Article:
About The Ways
'Ways of Liberation' is a phrase used here to describe various ancient philosophies and systems that originated mainly in Asia at least 2000 years ago, including Vedanta and Yoga from India, Taoism and Ch'an from China, and Zen Buddhism from Japan.
In the broadest terms, these were disciplines that sought to 'liberate' us: from our illusions, self-delusions and suffering. To open our hearts and minds to a deeper reality. This work recurs time and again in human history. From the native teachings of America's First People to 'Western' psychotherapy.
Our world is full of paradox: We exist in a glaring news-feed present, yet find it harder than ever to be in the actual moment. We live in an age of material abundance, but find ourselves still hungry for what we don't have. Bombarded with information we just become hungrier for more, understanding less and less; fed by a media which hooks our attention at every turn, yet explains so little. And how often have we found ourselves imprisoned by our need for security, or lured by a happiness so fixed in the future that we no longer know how to be happy in the present?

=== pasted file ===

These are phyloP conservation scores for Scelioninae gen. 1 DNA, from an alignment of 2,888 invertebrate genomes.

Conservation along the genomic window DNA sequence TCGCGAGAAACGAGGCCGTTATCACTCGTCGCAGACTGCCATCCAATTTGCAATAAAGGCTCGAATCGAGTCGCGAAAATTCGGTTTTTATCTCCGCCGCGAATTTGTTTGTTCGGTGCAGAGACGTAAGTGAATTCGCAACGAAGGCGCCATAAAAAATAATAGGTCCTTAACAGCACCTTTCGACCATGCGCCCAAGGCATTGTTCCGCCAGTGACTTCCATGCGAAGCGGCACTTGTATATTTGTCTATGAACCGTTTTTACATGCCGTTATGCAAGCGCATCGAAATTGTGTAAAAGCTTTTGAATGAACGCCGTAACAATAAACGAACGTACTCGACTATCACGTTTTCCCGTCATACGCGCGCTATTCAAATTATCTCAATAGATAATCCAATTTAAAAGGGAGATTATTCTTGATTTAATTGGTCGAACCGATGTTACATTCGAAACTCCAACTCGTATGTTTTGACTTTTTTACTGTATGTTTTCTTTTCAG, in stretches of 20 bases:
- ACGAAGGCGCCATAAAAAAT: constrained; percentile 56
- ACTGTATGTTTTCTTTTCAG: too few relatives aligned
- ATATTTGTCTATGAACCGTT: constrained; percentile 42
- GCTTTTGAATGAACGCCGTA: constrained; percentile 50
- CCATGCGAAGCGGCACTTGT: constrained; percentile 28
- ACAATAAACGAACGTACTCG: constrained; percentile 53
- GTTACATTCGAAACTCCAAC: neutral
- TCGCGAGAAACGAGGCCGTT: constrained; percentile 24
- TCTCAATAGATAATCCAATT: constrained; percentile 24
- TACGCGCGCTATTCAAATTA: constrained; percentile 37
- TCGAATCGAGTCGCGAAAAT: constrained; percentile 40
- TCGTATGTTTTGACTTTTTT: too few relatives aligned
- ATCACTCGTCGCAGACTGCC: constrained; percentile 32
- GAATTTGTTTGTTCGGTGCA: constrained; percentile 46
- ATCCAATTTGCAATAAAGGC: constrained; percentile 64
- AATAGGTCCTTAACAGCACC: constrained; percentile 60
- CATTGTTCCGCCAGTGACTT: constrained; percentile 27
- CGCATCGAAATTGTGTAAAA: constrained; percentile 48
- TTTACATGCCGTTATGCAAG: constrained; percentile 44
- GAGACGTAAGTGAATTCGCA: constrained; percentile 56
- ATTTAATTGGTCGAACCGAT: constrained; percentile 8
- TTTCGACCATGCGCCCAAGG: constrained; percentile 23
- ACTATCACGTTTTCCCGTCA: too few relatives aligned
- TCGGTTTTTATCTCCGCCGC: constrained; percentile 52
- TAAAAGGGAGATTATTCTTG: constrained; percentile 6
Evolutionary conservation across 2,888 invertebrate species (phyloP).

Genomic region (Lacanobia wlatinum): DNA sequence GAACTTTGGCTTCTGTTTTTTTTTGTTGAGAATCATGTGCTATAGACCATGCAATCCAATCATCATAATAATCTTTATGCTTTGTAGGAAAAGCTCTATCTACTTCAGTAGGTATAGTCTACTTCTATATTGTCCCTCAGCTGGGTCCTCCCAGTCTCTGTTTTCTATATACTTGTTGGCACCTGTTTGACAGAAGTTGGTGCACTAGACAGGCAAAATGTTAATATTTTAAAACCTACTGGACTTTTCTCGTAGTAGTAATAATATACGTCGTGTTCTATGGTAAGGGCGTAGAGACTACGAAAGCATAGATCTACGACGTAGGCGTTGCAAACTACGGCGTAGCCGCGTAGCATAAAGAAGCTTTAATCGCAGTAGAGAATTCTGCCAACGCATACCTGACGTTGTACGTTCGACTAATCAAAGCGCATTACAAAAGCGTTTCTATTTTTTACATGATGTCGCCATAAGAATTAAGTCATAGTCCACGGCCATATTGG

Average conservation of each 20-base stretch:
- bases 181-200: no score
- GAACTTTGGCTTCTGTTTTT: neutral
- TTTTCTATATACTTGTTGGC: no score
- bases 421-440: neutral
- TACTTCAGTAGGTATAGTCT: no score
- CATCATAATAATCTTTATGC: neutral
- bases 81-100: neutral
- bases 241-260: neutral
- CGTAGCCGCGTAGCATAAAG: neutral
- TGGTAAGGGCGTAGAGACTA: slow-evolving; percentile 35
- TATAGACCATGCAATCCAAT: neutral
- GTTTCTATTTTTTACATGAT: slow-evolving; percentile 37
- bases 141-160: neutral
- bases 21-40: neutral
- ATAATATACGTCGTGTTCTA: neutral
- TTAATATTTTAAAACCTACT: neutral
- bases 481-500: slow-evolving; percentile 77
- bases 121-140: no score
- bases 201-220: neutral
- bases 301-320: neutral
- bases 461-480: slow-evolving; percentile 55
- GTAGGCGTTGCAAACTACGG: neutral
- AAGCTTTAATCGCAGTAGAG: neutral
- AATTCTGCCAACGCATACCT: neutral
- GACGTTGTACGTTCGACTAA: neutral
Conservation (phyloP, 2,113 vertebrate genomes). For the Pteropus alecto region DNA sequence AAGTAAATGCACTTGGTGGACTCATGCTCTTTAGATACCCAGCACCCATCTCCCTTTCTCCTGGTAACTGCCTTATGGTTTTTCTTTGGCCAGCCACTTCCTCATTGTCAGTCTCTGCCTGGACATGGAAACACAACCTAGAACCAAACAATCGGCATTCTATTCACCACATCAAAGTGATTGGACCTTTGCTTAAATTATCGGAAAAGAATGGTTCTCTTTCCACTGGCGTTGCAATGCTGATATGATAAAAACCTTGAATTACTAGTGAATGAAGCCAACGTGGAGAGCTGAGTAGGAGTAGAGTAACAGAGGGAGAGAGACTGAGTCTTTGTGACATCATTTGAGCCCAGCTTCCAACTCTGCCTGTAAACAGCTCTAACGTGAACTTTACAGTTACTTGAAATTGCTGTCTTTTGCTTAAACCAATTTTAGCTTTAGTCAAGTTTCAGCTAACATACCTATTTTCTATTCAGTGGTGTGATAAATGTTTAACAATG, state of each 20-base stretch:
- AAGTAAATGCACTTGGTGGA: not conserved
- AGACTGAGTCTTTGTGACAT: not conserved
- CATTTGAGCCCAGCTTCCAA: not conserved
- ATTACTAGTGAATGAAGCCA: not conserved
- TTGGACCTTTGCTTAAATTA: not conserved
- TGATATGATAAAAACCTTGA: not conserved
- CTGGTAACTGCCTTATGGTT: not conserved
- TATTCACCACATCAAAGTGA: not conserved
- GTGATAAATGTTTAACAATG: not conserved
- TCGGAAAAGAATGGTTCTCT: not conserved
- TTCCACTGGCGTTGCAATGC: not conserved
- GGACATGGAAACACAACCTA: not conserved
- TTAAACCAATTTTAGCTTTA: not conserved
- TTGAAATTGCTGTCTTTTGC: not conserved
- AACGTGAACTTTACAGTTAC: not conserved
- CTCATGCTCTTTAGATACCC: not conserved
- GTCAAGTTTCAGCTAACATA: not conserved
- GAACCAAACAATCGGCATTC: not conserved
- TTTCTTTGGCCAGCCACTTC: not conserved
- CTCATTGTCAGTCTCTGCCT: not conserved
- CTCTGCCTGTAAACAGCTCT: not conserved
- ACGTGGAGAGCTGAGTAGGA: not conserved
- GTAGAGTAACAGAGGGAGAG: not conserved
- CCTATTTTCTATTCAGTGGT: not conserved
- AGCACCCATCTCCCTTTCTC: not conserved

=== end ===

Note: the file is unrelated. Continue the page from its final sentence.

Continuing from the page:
Yet we are always just a few steps away from liberation. In just a few, short moments we can reclaim our psychic space, regain our control, and see that our options are potentially without limit. At every turn we get to built our reality afresh. And this is not just the work of 'esoteric' knowledge. Science, for too long placed in opposition to the kind of knowledge mentioned above, is really just the Yang to its Yin. How else to account for that statement by super-scientist Erwin Shrodinger; "the over-all number of minds is just one. I venture to call it indestructible since it has a peculiar time-table, namely mind is always now."?
The 'Ways of Liberation' section looks at these ideas in more detail. In the 'Mind/Body' section I explore the frontiers of the mind/body relationship. The blog is really just 'things I have found interesting'. Included throughout are some books, ideas and activities that I have found useful, I hope you do too. Please feel free to read through my posts and share if you wish. All feedback and contributions are welcome.